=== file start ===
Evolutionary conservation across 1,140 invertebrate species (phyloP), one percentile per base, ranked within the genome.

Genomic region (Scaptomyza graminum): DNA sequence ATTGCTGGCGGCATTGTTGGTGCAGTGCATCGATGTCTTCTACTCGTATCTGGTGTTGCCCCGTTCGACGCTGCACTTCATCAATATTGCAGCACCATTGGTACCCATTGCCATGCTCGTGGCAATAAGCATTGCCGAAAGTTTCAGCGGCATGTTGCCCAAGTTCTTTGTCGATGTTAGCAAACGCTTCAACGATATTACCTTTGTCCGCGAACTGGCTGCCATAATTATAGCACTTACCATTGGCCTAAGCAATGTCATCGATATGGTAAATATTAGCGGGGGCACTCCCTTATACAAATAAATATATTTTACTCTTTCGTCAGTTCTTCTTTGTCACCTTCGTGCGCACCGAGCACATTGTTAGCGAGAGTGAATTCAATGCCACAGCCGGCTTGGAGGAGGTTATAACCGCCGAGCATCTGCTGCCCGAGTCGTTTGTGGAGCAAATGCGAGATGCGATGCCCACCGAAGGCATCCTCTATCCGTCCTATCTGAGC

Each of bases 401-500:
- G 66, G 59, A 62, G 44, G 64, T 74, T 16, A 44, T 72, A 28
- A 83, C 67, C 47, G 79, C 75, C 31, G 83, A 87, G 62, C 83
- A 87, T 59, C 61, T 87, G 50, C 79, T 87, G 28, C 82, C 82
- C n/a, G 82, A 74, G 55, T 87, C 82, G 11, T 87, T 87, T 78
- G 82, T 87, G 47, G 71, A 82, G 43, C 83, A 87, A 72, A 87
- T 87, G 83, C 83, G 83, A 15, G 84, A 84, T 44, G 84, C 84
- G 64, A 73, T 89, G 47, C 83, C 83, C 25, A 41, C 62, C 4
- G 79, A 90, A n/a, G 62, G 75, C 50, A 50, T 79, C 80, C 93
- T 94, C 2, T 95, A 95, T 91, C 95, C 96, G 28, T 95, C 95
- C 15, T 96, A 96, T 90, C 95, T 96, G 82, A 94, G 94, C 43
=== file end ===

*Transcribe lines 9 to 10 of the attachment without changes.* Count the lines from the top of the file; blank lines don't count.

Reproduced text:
- T 87, G 83, C 83, G 83, A 15, G 84, A 84, T 44, G 84, C 84
- G 64, A 73, T 89, G 47, C 83, C 83, C 25, A 41, C 62, C 4